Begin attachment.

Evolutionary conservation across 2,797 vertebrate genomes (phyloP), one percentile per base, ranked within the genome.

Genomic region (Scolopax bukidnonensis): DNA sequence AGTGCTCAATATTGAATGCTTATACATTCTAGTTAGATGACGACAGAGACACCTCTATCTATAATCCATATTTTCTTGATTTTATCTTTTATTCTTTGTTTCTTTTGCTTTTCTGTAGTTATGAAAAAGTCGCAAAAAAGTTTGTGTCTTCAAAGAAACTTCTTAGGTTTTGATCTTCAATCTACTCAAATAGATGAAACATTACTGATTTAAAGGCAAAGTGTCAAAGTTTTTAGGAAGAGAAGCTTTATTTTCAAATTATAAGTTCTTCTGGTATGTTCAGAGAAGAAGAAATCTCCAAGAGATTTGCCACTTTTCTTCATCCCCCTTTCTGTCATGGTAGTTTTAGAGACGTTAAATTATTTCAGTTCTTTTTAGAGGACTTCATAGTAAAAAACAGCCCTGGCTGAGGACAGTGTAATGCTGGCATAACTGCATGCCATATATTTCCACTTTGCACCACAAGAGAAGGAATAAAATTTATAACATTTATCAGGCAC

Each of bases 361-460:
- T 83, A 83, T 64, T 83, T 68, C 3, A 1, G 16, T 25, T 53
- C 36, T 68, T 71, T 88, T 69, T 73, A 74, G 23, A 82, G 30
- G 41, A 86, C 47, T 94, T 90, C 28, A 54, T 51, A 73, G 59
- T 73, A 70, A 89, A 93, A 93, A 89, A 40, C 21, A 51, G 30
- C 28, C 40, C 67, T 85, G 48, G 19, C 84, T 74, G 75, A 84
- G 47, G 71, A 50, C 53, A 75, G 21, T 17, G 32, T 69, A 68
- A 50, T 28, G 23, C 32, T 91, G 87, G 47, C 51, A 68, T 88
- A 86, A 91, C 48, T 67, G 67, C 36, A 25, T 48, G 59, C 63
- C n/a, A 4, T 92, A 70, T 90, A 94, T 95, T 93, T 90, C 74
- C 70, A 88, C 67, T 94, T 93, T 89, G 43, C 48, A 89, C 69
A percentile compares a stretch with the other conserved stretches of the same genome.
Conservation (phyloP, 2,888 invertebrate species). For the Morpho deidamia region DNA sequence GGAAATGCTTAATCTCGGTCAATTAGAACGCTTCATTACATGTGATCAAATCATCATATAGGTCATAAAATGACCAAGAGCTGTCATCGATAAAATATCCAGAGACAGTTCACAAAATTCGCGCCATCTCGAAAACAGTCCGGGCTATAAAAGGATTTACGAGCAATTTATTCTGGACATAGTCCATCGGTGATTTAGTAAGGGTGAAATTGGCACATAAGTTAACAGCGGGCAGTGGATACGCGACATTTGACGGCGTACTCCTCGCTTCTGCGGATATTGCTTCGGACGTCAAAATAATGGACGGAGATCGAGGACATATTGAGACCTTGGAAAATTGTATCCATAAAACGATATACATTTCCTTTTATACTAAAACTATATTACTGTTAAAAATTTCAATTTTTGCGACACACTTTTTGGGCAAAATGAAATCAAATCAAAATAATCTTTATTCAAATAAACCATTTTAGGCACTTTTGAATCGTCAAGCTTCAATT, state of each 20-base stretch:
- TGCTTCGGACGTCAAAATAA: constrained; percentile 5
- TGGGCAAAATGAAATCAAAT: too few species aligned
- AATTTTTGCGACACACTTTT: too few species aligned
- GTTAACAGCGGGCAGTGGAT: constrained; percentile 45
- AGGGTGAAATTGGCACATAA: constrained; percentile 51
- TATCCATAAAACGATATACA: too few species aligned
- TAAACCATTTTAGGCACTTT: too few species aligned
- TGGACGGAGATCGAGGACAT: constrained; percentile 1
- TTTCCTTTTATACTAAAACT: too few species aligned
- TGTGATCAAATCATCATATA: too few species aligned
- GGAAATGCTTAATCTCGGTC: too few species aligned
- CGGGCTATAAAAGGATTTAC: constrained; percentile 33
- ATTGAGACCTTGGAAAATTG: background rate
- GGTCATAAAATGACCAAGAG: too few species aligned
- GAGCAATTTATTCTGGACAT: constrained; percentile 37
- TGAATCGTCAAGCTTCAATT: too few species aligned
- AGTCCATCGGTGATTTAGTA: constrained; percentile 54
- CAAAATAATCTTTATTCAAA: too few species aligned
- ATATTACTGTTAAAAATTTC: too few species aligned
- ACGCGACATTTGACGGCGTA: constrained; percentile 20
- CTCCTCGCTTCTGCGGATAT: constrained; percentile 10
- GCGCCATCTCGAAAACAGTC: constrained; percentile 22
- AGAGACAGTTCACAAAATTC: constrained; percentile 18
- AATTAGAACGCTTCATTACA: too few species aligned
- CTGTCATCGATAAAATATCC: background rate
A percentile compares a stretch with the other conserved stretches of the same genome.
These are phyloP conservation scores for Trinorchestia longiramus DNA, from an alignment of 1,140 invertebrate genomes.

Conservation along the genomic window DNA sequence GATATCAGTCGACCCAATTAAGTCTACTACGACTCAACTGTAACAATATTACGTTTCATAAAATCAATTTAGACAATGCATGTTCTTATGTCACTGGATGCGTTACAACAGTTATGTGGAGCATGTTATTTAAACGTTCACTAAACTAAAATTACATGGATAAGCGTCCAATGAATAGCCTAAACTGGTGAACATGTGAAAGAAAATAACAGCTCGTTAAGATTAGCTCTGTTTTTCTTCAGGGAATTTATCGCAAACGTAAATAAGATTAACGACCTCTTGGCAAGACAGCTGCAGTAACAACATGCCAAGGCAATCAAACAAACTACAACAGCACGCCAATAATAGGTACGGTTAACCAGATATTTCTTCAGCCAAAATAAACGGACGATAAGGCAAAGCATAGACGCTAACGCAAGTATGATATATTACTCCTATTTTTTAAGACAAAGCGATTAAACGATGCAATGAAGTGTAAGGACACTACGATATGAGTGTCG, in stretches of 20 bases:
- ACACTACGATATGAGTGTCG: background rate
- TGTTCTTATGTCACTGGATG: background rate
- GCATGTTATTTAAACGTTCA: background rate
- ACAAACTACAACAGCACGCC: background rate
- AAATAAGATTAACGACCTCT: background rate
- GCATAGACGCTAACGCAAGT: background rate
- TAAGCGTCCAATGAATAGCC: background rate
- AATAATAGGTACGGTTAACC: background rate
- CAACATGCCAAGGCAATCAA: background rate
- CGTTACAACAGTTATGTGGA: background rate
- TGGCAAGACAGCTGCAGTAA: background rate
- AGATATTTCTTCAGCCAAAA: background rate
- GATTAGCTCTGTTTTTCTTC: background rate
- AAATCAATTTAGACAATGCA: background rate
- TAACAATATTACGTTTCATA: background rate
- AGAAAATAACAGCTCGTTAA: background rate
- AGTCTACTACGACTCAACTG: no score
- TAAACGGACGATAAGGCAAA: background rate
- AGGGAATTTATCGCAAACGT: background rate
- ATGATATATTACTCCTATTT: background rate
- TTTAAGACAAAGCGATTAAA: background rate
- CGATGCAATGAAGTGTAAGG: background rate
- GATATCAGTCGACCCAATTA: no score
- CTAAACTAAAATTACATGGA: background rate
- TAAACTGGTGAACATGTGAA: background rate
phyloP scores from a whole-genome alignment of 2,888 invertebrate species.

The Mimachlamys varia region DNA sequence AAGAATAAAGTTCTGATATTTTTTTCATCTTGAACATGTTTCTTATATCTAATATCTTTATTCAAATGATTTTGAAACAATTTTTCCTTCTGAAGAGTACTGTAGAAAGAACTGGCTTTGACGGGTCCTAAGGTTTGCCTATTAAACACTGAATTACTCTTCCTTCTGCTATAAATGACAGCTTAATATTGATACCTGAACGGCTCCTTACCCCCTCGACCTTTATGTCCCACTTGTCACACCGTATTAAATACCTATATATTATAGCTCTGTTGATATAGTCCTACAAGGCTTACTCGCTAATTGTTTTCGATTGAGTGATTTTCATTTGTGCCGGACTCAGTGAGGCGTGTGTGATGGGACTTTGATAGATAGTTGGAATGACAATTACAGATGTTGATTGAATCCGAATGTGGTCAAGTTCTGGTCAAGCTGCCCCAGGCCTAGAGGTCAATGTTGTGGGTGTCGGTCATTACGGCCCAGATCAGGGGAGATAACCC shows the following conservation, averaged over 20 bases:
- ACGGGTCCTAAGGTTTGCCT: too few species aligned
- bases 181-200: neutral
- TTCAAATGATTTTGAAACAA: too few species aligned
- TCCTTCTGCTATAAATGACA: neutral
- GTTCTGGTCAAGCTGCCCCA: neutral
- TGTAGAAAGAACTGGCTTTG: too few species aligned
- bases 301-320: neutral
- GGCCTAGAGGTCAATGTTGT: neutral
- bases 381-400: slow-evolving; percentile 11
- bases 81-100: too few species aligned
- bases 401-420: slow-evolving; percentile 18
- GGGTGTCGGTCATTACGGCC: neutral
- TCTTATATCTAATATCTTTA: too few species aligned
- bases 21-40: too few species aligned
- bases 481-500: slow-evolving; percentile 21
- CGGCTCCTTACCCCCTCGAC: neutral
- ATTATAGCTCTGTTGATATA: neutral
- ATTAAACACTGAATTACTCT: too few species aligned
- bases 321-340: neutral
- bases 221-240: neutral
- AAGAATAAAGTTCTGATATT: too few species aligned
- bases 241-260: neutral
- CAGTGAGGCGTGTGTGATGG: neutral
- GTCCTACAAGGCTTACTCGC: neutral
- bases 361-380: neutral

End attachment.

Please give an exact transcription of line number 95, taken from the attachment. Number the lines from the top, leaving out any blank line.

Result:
- bases 361-380: neutral